Living my life as authentically as I can.


I write about what I see, feel, live and you are welcome to share the experience as I share them.

Proximity to Whiteness

Proximity to Whiteness

White people’s veneer of civility is thin, but their violence is absolute. (1).png

People always wonder why so many Black people who vocally engage in anti-racism activities have white partners. I’ve thought about this for a minute, and while I cannot speak for anyone else, I can tell you how and why I became more engaged in speaking out about it. It was a process that I didn’t recognize was a process and it was because of my white spouse.

I grew up in Black spaces that intersected with white spaces in very specific ways – through institutions. I went to school with white people and that was my sole exposure to them and it wasn’t by choice. I didn’t really think of them differently until I had to, and I had to because the white people I was forced to interact with began harming me. I had classmates who wouldn’t play with me, or who would say racist things as though they were casual banter. I had teachers who underestimated me or overly punished me because I was an intelligent Black child who questioned everything all the time.

When I started calling white classmates my friends, my parents tried to step in, to warn me of what was coming. My mom has so many stories of white children she grew up with who stopped acknowledging her existence when they were with other white people. They tried to tell me how whiteness operates, and I didn’t believe them, especially as racism had become subtler and more insidious over the years. The violence of whiteness was always psychological and physical, but the physical danger became better masked through the lies of law and order and the violence became reasonable cause.

My parents tried to warn me, but I thought they were paranoid. Experience has taught me that white people’s veneer of civility is thin, but their violence is absolute. I have learned that the violence we thought was in the past, was really a carefully maintained public relations campaign to absolve white people of their savagery and the multitude of lies they tell to maintain it.

Being with a white man gave white people the idea I’d been fully indoctrinated into white supremacy. Prior to him, I'd never been considered a "safe" Black person. There is an assumption that if you are a Black person with a white partner, you've fully embraced anti-Blackness and accepted that white is right. Our relationship gave white people the silent consent they needed to comfortably ask you many of the racist shit they've never felt comfortable asking other Black people. You become the cool factor, the thing that makes them become interesting and different from their white peers. You're not one of them, but you’re not like those other Black know better than them over there...and they test you to ensure you can be in those spaces with them.

I never passed the tests. At best, I became silent, withdrawn. I would stop being social with them. I sat there and listened, hearing the carefully coded racism in their comments; racism framed in ways I’d never experienced before. I experienced them trying to manipulate me into co-signing on their bullshit. They’d create situations to test my boundaries and they would try to sway my opinion in particular directions that aligned more with their unchallenged white supremacist beliefs. There was a reward and punishment system in play, one that was never directly acknowledged or challenged, but that I became aware of when I stood alone in the conviction of my beliefs or challenged their assumed authority.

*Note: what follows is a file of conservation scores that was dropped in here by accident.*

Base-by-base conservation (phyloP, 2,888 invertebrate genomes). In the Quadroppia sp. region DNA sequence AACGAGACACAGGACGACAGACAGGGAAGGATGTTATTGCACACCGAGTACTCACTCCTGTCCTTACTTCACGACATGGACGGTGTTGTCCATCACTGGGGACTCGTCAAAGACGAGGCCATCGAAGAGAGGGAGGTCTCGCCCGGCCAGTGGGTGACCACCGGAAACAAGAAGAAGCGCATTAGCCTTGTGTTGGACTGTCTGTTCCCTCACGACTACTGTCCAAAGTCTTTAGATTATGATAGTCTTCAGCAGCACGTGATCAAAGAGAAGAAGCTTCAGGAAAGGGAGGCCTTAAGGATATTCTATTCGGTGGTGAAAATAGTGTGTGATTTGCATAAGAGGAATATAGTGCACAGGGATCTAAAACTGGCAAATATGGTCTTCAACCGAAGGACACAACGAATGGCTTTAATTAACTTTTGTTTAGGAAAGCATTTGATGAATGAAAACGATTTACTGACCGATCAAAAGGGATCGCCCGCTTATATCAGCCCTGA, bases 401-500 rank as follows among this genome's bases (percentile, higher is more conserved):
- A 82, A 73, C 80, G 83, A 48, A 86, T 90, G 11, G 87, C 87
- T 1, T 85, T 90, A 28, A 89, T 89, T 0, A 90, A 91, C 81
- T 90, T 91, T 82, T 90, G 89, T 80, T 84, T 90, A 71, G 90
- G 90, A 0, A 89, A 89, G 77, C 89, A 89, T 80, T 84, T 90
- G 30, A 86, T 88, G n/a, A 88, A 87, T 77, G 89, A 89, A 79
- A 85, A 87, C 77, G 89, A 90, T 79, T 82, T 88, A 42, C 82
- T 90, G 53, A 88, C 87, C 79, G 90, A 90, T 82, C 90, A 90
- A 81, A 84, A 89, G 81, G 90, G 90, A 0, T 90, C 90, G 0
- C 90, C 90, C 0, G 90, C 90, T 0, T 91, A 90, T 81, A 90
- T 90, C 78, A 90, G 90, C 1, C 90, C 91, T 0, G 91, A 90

My relationship with my significant other increased my proximity to whiteness and I found myself confronting white supremacy in spaces and ways I’d never done before. The more intimate your relationship is with whiteness, the more you see their disdain and callouts disregard for your humanity. I found myself behind the curtain where they all own white robes, and very few challenge their choice to wear them.

In the beginning of our relationship, I honestly thought I could change white people’s perspectives. I truly thought they didn't understand what they were doing, that if only I could explain it to them another way, they would surely see the error of their ways. But it was me who didn't understand. I didn't understand that white people believe on a fundamental level that they are always better than Black people; that for them, Black people are always lacking some intangible aspect of humanity and that lack gives them power over us. I didn't understand that this belief was so intrinsic to their sense of self that the merest inkling of challenge would send them into a spiraling rage, a rage so indoctrinated into their appropriative approach to life that it made them landmines of horrific violence. That they use every tool in their arsenal, from humor, to guilt, to concern, to lies to twist every interaction with Black people into something that maintains their perception of superiority. For them, a hierarchy of humanity is not a socially crafted construct. For white people, social hierarchy is the root of their identity. It is the hubris their ego nestles in to soothe itself to sleep. It is the core of their humanity, a humanity they seem to relish sacrificing to maintain this self-image. In no uncertain terms, white people believe they are the best of humanity and consider anyone else an acceptable loss to maintain that image. Regardless of how gruesome and horrid they are, white people believe they are the most rational, reasonable, and capable of all people. They believe utterly in their own redemption at all costs. And they are willing to destroy anyone who threatens that.